Some historians believe the war could have been avoided. I doubt it but I’m also no historian. I believe that peace is unusual in human history and warfare the norm. By that time, everyone was in the mindset that war was the solution to everything.

    Reply
    1. Jerome Smith

      Hmmmm, I’m not so sure. The real question, is what would have happened if not for WWI? How would Europe been aligned? What would have become of the old Ottoman Empire?

      Reply
  4. Otto Z. Zuckermann

    The level of violence was far greater than ever experienced in warfare. The huge artillery was extremely destructive but slow to move and expense to operate. Today, we don’t have guns that large because of that reason. These battles were just a punching bag where one side took turns to hit the other. Terrible way to run a war. But more important, and what is lost in this discussion, is why did WWI start? What was the purpose?

    Reply
    1. Tom Bushmaster

      To understand the long-term origins of the war in 1914, it is essential to understand how the powers formed into two competing sets that shared common aims and enemies. Both sets became, by August 1914, Germany and Austria-Hungary on one side and Russia, France, and Britain on the other.

      Reply
    2. Ronny Fisher

      The answer is not so easy. Scholars look at such factors as political, territorial and economic competition; militarism, a complex web of alliances and alignments; imperialism, the growth of nationalism; and the power vacuum created by the decline of the Ottoman Empire.

      Reply
      1. Mikka Solarno

        This is what I know, by the time the war was over and the Allied Powers claimed victory, more than 17 million people—soldiers and civilians alike—were dead.

        Reply
    3. Wendy Holmes

      Other important long-term or structural factors that are often studied include unresolved territorial disputes, the perceived breakdown of the European balance of power, convoluted and fragmented governance, the arms races of the previous decades, and military planning.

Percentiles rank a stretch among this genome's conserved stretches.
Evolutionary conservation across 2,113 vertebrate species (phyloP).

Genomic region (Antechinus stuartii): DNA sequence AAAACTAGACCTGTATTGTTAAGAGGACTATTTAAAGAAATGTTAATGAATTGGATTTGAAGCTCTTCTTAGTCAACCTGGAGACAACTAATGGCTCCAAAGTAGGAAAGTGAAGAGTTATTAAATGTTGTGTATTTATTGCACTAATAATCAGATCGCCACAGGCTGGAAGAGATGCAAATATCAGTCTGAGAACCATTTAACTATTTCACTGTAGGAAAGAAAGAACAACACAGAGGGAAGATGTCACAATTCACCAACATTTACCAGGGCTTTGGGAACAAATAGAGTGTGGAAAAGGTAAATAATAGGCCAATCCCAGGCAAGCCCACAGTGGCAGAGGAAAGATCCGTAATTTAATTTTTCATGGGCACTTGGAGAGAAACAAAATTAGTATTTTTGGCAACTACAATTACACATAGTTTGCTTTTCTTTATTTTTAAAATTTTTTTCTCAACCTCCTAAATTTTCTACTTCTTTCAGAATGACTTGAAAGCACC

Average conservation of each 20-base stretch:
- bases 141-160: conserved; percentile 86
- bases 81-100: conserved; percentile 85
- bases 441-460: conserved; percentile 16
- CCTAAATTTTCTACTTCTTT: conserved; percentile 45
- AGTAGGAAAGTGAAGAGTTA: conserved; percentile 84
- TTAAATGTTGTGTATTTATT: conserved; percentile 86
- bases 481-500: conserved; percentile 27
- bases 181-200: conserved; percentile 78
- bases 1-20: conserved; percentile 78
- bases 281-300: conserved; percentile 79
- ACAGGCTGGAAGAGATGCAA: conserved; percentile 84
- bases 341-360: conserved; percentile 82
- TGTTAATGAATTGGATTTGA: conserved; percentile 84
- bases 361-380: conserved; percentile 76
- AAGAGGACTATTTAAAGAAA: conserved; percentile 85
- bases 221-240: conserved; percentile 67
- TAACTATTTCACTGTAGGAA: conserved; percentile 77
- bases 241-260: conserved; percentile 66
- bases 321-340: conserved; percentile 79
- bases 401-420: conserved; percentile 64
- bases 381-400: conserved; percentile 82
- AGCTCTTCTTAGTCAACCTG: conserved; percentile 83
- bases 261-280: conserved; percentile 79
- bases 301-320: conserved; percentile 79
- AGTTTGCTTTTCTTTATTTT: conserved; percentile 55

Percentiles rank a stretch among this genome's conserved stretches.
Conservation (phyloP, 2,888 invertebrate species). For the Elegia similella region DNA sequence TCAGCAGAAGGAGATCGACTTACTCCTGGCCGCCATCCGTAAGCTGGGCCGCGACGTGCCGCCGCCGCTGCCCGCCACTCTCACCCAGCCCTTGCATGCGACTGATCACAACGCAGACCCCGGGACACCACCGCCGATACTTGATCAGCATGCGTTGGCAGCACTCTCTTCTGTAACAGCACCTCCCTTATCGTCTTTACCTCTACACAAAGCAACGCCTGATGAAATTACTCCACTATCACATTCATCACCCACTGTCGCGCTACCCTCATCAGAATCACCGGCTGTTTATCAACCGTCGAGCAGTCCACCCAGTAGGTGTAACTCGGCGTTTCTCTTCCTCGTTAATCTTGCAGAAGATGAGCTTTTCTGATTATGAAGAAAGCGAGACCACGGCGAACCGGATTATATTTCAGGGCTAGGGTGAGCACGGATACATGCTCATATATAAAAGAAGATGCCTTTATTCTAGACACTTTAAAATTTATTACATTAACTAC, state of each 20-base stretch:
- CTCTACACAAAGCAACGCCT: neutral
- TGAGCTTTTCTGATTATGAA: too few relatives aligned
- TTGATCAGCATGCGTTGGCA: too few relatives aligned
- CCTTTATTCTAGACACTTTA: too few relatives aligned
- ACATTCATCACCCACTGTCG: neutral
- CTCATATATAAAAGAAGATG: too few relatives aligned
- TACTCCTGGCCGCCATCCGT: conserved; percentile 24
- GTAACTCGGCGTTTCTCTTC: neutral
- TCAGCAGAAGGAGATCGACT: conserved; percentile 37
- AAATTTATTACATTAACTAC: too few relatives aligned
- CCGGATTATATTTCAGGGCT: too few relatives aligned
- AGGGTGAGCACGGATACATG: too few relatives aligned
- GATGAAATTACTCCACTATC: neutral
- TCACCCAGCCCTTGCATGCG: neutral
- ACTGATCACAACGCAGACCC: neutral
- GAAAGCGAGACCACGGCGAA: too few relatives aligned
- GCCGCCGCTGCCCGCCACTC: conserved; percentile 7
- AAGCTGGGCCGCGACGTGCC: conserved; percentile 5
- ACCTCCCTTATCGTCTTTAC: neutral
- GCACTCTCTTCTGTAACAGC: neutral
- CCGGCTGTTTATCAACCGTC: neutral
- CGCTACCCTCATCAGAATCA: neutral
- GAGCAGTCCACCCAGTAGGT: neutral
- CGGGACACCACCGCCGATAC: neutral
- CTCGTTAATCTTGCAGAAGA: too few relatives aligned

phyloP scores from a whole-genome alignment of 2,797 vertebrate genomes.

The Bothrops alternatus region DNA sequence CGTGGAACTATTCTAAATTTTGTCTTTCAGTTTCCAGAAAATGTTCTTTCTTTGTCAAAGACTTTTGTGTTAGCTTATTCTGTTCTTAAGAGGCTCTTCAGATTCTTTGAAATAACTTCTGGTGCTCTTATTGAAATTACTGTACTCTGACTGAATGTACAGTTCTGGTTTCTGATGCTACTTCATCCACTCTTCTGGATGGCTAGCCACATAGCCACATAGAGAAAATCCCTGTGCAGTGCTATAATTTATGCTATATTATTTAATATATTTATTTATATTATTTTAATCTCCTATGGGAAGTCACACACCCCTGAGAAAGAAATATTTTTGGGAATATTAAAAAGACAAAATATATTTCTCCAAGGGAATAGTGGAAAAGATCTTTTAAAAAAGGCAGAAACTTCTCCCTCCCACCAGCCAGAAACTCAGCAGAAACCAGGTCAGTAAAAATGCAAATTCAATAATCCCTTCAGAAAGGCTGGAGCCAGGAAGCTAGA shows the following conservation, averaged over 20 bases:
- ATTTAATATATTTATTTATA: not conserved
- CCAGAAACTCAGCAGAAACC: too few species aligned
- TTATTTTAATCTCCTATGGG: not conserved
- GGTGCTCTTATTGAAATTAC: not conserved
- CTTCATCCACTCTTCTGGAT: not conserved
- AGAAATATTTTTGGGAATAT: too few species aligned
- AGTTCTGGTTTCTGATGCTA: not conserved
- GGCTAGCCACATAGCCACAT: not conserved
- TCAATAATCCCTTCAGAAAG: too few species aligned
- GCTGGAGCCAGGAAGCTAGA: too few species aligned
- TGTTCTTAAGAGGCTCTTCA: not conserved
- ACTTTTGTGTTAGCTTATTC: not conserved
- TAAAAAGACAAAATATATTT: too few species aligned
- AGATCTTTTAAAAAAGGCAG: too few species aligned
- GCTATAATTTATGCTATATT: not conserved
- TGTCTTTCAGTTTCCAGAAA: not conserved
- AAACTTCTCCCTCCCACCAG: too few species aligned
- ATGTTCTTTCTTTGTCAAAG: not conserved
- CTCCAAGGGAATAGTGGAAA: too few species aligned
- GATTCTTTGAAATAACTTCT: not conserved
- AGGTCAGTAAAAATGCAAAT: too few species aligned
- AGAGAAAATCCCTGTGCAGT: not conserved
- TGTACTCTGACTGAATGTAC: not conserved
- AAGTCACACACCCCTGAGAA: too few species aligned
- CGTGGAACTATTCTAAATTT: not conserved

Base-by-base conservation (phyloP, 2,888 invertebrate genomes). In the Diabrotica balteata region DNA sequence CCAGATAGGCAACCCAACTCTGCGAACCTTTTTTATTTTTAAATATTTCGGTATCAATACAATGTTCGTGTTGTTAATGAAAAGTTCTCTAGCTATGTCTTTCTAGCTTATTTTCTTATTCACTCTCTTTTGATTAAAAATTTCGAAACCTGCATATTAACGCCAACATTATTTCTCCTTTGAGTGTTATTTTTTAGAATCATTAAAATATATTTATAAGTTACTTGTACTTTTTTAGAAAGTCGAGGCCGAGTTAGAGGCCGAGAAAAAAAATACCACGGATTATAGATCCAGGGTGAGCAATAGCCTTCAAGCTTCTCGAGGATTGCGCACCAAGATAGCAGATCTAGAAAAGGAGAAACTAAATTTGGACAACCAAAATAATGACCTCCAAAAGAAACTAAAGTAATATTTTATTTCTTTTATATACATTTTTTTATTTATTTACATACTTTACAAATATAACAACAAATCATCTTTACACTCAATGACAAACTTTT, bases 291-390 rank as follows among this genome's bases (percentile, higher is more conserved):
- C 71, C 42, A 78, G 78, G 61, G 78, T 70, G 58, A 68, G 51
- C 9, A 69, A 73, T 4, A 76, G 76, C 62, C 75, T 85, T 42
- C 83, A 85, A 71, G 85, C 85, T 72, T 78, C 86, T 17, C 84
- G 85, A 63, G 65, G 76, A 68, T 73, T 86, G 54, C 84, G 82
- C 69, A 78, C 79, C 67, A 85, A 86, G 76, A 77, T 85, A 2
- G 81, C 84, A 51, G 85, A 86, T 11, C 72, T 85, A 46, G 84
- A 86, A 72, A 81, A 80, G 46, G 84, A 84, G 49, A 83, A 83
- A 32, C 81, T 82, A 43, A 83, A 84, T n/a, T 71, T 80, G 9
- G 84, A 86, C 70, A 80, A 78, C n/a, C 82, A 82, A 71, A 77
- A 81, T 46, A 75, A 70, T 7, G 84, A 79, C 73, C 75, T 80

Reply
  5. Linux Man

    I’m glad that you note the criticism of the tactics (and general lack of strategy) during WWI. This is why so many were killed. Everyone knew the tactic to be used but grossly underestimated the destructiveness of defensive warfare that relied on the trench and the machinegun.

    Reply
  6. Gil Johnson

    Good article. My great grandfather fought at the Somme and was injured by a bullet to the leg. He was lucky. He only lost a leg. Nearly everyone else in his unit died.

    Reply
    1. Harry Donner

      Thank you for the story about your great granddad. I’m sure you are proud of him.

      Reply
  7. JT Patterson

    Once again, Gen. Satterfield, you bring out the essence of the story. The Somme battle was horrific in many ways. I too watch the movie (actually a drama-documentary as you note) and got to see for myself the fruitless attacks that were ordered and for no good reason.

    Reply
  8. Max Foster

    One of the greatest and least effective battles in human history at the time. Attrition warfare was considered “the way” to destroy the enemy. This attrition warfare technique was also used during the Korean War and to a degree in the Vietnam War. You would think we would have figured out the moral depravity of that by now.

    Reply
    1. Yusaf from Texas

      Max, you are right. Just to throw soldiers into battle with little effort and less thinking is evil. To throw lives away on a vision that is based on a complete lack of understanding of the enemy, the ground, or the political situation is madness. That happened all the time in WWI and I’m afraid also in later wars.

      Reply
    2. Army Captain

      Excellent comments Yusaf and Max. The “ordinary” foot soldier is the one who takes the brunt of such madness.

      Reply
      1. Doug Smith

        Thanks guys for making an excellent point about the meta-ethics of the battlefield. When “seen from the top” things do look a little different and human life is not considered as it should be.

        Reply